New Day Resolutions
Why do so many people wait until New Year’s Day to change their lives or their lifestyles?
Sure, a new year brings new beginnings with old things washed away.
But many New Year’s resolutions remain out of reach for many individuals because it is very difficult to change a bad habit cold turkey.
When a person wants to break a drinking or smoking problem, they often take it one day at a time.
Addicts can often tell a person how many days, weeks, months or years that they have been sober.
Some fall off the wagon after a long ride of sobriety only to get back on that wagon and courageously try again.
With strength, faith, help from others and tenacity, many addicts completely break the chain of addiction after much struggle and adversity.
But the key is they take it day by day.
Therefore, instead of having a New Year’s resolution for 2021, people should have a new day resolution everyday just in case this New Year does not run as smoothly as planned.
Many journalists will complain that I buried the lead in this story.
However, those anecdotes used to set up the lead were like buried treasure for those who have to overcome the odds despite seemingly insurmountable obstacles.
Unfortunately, the year 2020 represented 366 days of obstacles for many Americans with the coronavirus pandemic, loss of jobs, loss of loved-ones, loss of personal liberty and a loss of sanity at times because of cabin fever.
Many like myself thought that 2020 would represent the year of tremendous breakthroughs in life.
While many breakthroughs were made in my life in 2020, and blessings continued to flow from the Heavens, the year did its best to try to break my resolve.
And many people can relate to that all too well.
Business opportunities had to be postponed because of the pandemic.
Personal plans had to be postponed because of the pandemic.
Funerals had to be missed because of the pandemic.
But through it all, I woke each day with hopes of a better tomorrow because I knew that each day represented a new opportunity to achieve my goals for the year.
When looking at how much adversity people had to overcome in 2020, looking at all of their goals in the midst of those trials and tribulations could become daunting.
The difficult road may cause one to turn around and go back, giving up on their plans.
However, by taking each day head on people can achieve all of their goals although the road might become bumpier than planned.
The Bible says weeping may endure for a night, but joy comes in the morning.
Each morning that God wakes us up should become an incentive for us to make that day better than the previous day.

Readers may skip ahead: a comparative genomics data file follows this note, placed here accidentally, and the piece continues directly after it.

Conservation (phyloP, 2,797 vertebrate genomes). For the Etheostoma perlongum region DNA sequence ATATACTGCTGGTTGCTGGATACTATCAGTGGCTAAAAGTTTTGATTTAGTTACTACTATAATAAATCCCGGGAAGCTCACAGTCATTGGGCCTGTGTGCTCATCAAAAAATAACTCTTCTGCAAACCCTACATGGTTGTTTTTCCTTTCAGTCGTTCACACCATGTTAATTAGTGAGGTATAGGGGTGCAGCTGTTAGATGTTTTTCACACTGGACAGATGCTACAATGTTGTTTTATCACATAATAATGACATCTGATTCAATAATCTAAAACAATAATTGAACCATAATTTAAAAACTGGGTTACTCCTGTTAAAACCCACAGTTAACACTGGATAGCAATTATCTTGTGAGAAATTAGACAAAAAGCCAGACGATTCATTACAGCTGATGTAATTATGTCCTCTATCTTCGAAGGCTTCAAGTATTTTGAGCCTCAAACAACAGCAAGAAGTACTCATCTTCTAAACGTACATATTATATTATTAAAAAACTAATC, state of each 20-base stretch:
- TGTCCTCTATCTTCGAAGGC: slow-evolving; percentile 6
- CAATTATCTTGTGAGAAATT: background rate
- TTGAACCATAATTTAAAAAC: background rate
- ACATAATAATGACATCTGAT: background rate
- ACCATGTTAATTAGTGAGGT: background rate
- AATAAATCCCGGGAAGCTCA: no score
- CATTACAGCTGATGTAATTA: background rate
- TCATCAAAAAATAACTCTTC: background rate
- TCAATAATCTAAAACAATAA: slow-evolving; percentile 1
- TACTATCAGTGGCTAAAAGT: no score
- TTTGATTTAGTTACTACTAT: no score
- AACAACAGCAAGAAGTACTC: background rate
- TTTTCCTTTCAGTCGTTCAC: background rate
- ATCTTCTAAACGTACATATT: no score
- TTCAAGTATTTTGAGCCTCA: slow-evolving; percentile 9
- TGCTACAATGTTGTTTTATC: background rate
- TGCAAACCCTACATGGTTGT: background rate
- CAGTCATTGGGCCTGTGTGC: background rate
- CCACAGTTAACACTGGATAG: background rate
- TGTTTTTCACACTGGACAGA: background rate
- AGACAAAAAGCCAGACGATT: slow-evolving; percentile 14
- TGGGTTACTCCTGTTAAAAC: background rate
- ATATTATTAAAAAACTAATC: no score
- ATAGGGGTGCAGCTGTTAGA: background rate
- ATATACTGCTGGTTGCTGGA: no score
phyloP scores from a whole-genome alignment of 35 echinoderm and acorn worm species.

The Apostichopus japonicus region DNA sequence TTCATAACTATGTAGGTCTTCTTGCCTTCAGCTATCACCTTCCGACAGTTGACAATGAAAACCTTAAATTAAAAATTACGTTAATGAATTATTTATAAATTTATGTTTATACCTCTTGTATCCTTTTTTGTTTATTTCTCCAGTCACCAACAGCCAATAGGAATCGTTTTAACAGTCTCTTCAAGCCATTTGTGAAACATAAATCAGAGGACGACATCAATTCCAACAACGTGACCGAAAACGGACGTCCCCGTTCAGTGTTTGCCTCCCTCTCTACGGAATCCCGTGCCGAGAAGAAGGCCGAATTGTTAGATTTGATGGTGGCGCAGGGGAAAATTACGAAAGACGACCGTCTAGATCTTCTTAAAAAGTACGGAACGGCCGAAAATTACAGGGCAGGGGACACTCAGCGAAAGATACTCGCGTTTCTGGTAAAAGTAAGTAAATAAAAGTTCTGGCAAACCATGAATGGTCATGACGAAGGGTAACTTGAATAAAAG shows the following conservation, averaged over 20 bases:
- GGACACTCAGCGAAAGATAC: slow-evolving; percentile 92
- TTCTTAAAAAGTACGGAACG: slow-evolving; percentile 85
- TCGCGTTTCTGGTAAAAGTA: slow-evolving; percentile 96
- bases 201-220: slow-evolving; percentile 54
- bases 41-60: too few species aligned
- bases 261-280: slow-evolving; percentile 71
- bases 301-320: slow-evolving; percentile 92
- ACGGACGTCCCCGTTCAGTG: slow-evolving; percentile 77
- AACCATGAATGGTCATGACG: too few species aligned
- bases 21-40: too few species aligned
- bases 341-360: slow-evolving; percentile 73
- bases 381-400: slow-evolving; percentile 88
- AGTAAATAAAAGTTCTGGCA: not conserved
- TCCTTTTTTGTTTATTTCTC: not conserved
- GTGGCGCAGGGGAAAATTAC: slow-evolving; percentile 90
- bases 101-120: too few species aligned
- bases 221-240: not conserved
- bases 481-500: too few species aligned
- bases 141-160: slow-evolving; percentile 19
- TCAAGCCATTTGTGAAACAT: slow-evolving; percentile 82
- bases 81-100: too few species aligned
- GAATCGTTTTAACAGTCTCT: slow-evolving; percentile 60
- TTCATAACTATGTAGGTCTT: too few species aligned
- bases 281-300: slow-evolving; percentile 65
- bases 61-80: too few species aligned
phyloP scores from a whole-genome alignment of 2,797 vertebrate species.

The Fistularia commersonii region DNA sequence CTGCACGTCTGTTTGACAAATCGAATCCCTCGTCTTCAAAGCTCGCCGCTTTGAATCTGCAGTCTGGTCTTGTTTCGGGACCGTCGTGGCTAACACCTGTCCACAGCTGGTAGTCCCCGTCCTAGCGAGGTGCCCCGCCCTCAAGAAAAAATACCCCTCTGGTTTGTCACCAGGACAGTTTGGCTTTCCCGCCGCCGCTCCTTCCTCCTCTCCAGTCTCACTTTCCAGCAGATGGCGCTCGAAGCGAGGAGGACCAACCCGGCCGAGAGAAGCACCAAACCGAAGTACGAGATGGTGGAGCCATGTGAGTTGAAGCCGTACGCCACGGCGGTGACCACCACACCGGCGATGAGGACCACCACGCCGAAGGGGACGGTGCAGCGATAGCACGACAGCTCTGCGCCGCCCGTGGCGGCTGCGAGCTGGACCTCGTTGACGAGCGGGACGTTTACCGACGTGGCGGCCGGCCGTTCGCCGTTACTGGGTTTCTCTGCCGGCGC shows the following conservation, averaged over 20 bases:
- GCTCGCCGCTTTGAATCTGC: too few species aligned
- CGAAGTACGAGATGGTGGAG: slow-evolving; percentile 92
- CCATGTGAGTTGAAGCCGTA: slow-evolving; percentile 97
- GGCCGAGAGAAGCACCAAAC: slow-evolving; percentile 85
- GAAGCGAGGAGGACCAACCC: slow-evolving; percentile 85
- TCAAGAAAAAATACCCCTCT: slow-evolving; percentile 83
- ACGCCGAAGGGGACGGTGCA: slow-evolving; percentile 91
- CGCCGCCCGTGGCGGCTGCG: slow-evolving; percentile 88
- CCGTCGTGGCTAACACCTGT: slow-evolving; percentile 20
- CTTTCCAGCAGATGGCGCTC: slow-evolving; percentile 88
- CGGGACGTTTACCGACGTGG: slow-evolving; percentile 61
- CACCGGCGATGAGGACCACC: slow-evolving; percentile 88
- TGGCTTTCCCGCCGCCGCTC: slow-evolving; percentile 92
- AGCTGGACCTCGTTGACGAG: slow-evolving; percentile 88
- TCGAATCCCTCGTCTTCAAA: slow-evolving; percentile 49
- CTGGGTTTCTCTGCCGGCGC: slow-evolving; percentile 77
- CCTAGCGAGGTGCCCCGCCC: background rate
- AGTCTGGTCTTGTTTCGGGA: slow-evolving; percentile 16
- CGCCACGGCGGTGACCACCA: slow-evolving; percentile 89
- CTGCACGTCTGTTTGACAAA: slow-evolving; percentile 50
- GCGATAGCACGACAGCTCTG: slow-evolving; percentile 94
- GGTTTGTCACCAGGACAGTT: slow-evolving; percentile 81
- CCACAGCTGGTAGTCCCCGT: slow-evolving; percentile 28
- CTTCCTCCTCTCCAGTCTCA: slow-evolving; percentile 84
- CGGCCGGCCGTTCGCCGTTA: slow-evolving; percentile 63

If we drank a little bit too much the day before, the new day gives us an opportunity to get it right and leave the bottle alone.
If we cheated on our diet last week, we can rebound next week by eating less and exercising more.
If we did not work as hard as we wanted to today, there will always be a tomorrow in which we can make up for the opportunity lost the previous day.
If we reacted to a negative situation the wrong way today, we can apologize that same day and try to do better the next day.
While a New Year’s resolution might be hard to accomplish cold turkey, it becomes easier if taken in daily doses.
When we sin and ask God for forgiveness with repentance, He forgives and forgets.
He does not hold our missteps and mistakes over our head as if we committed a deadly sin by not living up to our goals or resolutions.
Once He forgives and forgets, He gives us the strength and wisdom to do better the next time around.
We should afford ourselves the same forgiveness when we fall short of our resolutions and goals for the New Year.
GoSkills.com lists the top 10 New Year’s resolutions as exercise more, lose weight, get organized, learn a new skill or hobby, live life to the fullest, save money/spend less money, quit smoking, spend more time with family and friends, travel more and read more.
All of those aforementioned resolutions and goals are something people can begin on April 22 or July 5, just as easily as they can begin on Jan. 1.
GoSkills.com reported, “Despite the best intentions, once the glow of a fresh New Year wears off, many people struggle to make good on their plans. According to a study published in the Journal of Clinical Psychology, only 46 percent of people who made New Year’s resolutions were successful. That means over half of the people who set a goal for the New Year will fail.
“The study also involved non-resolvers, people who did not make a New Year’s resolution, but had a goal they wanted to achieve that year. Only four percent were successful at achieving their goals, a far bleaker result than those who did make a New Year’s resolution.”
Those grim statistics should not make one more apprehensive about achieving a new goal in 2021 or changing a bad habit.
It should provide more resolve because it proves that many are in the same boat as us when it comes to breaking our New Year’s resolutions.
But it should also force us to look at the difficulty of keeping a New Year’s resolution and encourage us, instead, to take our resolutions and goals in small daily doses instead of trying to tackle too much at one time.